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California has a lot of great professional sports arenas, where you can watch all kinds of athletic action. The following are some of the best among these stadiums and parks.
5. Petco Park
Image via Flickr by cho_kettie
Petco Park is interesting because it refuses to go retro. With white, blue and sandy stucco coloration, it evokes the beach, the nearby ocean, and the sails of boats. Also of interest is the fact that PETA was able to purchase a brick on which it had an acrostic message advising people to boycott Petco. There is a grassy section where fans can sit during games for a lower price than most of the seating, and when games aren’t on it functions as an ordinary free park space.
4. McAfee Coliseum
Image via Flickr by eric molina
Serving both the Oakland Raiders and the Oakland Athletics, this is the last stadium left to function as the full-time home of two different sports of professional ball. When you buy Oakland Athletics Tickets, this large stadium is most likely where you will be visiting..
Featuring baseball seating of over 35,000 and football seating of over 53,000, this Coliseum has received criticism for the addition of 10,000 extra seats in the “Mount Davis” section. While the Alameda Hills were once the backdrop of the stadium, they are now obscured by this extra seating.
This stadium used to be named the Oakland Alameda County Coliseum, and its history has included a wide variety of different attractions. All manner of sports, ice shows, and concerts have gone on within these walls, witnessed by millions of fans.
3. Candlestick Park
Image via Flickr by Alexia Boulot
In the Bayview Heights region of San Francisco, this park was originally the home of the San Francisco Giants. Now, “The Stick” is the home of the San Francisco 49ers. Being right next to the San Francisco Bay, the area is often hit with severe winds that cause unusual playing conditions to develop inside.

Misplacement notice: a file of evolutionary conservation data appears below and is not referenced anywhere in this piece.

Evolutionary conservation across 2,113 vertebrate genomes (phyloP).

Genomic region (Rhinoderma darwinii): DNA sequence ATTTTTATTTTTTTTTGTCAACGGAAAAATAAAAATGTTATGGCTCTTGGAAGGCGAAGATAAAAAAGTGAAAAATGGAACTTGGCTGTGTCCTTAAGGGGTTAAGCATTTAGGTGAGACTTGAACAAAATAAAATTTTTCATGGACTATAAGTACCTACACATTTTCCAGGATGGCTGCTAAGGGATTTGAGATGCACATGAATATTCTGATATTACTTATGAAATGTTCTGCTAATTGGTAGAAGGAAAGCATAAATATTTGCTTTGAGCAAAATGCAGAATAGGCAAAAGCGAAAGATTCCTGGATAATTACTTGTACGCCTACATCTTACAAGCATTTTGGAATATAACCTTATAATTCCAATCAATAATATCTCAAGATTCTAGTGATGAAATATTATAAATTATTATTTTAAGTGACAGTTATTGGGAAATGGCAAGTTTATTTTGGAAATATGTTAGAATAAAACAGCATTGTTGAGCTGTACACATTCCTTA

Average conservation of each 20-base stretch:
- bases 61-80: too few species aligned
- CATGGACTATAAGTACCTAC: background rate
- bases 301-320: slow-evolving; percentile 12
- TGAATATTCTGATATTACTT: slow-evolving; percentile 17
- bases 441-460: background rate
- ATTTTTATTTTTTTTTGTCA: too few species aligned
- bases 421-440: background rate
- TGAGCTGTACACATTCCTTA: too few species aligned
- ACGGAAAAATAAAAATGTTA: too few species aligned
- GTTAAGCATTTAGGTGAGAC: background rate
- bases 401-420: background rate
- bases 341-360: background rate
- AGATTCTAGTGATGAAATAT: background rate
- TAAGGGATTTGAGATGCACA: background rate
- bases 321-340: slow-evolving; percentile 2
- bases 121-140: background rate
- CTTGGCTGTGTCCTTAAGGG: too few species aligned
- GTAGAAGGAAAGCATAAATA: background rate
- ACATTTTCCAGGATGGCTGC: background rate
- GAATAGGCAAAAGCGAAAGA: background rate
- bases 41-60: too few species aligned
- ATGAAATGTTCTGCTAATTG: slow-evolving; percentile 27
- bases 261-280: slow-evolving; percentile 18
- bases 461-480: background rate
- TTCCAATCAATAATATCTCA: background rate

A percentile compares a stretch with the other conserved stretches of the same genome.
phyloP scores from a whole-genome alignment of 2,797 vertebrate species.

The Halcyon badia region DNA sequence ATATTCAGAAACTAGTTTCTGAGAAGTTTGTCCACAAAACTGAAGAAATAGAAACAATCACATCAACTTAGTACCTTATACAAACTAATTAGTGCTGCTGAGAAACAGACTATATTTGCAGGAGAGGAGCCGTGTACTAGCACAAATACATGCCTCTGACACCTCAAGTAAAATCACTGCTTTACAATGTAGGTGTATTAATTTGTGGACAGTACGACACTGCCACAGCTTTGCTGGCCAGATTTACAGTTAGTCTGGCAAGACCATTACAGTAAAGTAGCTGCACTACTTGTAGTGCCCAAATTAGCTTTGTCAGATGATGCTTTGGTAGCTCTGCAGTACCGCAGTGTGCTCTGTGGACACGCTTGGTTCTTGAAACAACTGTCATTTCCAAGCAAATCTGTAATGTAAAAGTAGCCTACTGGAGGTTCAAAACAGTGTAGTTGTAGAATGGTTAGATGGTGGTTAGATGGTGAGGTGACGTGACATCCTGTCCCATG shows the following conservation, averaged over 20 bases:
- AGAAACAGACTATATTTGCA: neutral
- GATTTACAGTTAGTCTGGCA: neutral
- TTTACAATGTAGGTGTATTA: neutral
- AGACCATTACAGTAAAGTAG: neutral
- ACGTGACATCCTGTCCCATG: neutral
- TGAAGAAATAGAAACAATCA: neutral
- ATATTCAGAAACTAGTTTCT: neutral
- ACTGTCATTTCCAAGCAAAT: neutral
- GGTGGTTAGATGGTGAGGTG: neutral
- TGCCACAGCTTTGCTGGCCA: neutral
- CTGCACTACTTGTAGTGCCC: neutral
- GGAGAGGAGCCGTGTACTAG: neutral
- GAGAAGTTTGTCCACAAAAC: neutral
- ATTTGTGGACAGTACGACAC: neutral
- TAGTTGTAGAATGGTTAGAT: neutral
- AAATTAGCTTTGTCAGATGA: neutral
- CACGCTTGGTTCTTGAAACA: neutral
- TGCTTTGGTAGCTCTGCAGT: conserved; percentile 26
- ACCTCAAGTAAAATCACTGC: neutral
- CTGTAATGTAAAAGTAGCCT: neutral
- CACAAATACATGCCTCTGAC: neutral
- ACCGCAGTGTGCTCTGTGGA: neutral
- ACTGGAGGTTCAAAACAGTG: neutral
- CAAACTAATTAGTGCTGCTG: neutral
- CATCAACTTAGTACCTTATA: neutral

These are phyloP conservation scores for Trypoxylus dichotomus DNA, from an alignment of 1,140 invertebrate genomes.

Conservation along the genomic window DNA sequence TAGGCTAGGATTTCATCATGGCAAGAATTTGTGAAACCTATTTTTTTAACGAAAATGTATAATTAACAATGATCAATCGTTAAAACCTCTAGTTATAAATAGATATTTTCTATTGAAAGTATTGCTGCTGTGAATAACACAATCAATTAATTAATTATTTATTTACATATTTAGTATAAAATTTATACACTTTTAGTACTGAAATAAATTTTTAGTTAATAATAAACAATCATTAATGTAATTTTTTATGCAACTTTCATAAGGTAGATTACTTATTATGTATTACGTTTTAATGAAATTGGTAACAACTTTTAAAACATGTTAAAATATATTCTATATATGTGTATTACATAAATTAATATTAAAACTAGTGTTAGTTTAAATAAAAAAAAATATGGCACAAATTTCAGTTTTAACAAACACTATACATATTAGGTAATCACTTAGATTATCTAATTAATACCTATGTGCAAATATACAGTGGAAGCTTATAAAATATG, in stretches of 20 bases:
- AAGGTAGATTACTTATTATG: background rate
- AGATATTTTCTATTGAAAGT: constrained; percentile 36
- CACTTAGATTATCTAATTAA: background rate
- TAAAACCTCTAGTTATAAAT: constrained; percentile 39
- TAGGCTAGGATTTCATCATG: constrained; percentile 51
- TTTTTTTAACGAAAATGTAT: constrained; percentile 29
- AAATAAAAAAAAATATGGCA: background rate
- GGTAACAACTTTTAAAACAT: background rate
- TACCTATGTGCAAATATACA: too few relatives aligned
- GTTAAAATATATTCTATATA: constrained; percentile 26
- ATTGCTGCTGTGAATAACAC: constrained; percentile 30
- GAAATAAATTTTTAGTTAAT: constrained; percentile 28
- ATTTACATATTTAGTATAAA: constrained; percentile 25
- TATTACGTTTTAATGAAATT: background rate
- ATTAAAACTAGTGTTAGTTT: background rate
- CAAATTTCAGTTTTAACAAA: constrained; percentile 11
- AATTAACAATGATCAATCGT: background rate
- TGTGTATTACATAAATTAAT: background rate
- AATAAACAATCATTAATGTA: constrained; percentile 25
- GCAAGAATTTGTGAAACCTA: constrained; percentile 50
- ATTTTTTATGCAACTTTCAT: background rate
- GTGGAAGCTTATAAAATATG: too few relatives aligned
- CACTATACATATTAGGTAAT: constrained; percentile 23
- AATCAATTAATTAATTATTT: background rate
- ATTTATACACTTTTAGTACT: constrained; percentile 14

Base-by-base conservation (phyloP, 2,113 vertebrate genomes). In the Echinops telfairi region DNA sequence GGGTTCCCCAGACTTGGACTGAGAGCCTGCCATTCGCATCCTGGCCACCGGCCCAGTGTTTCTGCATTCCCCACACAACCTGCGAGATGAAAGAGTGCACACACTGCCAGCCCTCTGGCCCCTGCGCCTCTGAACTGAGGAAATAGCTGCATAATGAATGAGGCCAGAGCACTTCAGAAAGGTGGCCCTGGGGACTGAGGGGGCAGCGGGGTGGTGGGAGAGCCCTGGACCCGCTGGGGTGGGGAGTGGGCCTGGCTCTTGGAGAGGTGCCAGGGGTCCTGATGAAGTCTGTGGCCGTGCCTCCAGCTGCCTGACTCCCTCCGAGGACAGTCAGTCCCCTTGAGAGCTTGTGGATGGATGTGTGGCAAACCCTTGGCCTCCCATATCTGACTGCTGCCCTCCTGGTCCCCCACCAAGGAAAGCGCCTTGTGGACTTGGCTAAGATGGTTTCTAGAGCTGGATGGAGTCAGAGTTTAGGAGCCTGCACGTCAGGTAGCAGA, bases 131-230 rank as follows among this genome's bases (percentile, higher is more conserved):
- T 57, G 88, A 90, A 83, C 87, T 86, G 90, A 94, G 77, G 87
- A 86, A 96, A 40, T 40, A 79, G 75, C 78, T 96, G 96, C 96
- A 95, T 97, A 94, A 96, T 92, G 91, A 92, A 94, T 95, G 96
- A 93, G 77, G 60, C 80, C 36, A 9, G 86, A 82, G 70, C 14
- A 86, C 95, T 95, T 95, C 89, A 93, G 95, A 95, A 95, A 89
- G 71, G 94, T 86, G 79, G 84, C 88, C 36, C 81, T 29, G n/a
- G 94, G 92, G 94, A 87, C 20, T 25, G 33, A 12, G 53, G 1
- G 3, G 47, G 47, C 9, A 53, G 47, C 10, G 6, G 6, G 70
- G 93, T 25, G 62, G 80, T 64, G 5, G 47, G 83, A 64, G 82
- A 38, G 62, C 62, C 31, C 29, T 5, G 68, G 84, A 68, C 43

For most of Candlestick’s existence, it has had natural bluegrass, but between 1970 and 1987, it had astroturf installed. On August 29, 1966, Candlestick Park was where the Beatles gave their last performance.
2. AT&T Park
Image via Flickr by eric molina
Originally named Pacific Bell Park, the AT&T Park has undergone a lot of name changes over the years, finally settling on its current name in 2006.
The Park serves as the home stadium of the San Francisco Giants, and in 2004 became the largest public wifi hotspot in the world at the time. Also being near the Bay, it is common for there to be cold temperatures even during the summer in the Park.
1. Staples Center
Image via Flickr by johrling
Home to both the LA Clippers and the Lakers, as well as the NHL’s LA Kings and the WNBA’s LA Sparks, this is a very busy stadium for athletic contests. Seeing as there are normally more than 250 total events held in Staples Center including concerts, this isn’t just a sports stadium.
Interestingly enough, the menu at the Center is even at the top of PETA’s vegetarian-friendly venues list. I guess there won’t be any acrostic messages hidden for you to find here.
California has several great stadiums filled with interesting stories and historical moments. What are your favorite stadiums to visit?.
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